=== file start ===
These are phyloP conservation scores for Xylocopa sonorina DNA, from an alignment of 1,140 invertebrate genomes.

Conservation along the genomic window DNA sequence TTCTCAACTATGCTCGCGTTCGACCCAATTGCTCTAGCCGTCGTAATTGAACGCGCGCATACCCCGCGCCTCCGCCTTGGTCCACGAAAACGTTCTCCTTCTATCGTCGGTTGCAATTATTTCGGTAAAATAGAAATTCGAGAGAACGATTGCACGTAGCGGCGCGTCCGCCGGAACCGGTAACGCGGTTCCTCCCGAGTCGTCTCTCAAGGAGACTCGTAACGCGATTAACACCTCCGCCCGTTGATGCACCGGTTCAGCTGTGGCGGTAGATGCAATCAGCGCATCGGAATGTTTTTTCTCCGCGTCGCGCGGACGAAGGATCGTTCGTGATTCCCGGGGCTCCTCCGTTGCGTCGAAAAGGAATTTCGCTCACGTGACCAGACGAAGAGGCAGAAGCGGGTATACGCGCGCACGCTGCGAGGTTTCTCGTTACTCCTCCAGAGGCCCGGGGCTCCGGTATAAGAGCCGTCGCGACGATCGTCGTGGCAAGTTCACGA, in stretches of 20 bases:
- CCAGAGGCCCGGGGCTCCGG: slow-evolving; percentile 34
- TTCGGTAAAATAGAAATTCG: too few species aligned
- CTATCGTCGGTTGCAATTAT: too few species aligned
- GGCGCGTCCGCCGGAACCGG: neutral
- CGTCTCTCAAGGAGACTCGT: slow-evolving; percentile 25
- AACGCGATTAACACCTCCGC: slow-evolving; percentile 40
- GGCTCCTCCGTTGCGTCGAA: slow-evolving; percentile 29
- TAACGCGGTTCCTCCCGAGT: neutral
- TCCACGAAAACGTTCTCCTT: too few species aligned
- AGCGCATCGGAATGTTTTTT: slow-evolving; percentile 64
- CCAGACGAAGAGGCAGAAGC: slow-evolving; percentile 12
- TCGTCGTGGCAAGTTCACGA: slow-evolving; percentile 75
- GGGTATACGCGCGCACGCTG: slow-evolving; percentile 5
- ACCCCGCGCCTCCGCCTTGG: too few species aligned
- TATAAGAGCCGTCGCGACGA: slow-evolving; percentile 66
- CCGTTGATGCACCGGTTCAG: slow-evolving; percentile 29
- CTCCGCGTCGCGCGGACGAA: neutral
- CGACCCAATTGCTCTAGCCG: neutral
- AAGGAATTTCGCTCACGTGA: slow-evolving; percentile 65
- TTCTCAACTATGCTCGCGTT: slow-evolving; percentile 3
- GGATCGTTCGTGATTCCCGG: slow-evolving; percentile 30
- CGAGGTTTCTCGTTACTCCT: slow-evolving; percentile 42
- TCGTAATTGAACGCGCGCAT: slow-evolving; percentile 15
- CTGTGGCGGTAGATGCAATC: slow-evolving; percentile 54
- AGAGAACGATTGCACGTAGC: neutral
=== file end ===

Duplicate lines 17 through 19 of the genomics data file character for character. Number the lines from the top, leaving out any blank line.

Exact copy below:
- TATAAGAGCCGTCGCGACGA: slow-evolving; percentile 66
- CCGTTGATGCACCGGTTCAG: slow-evolving; percentile 29
- CTCCGCGTCGCGCGGACGAA: neutral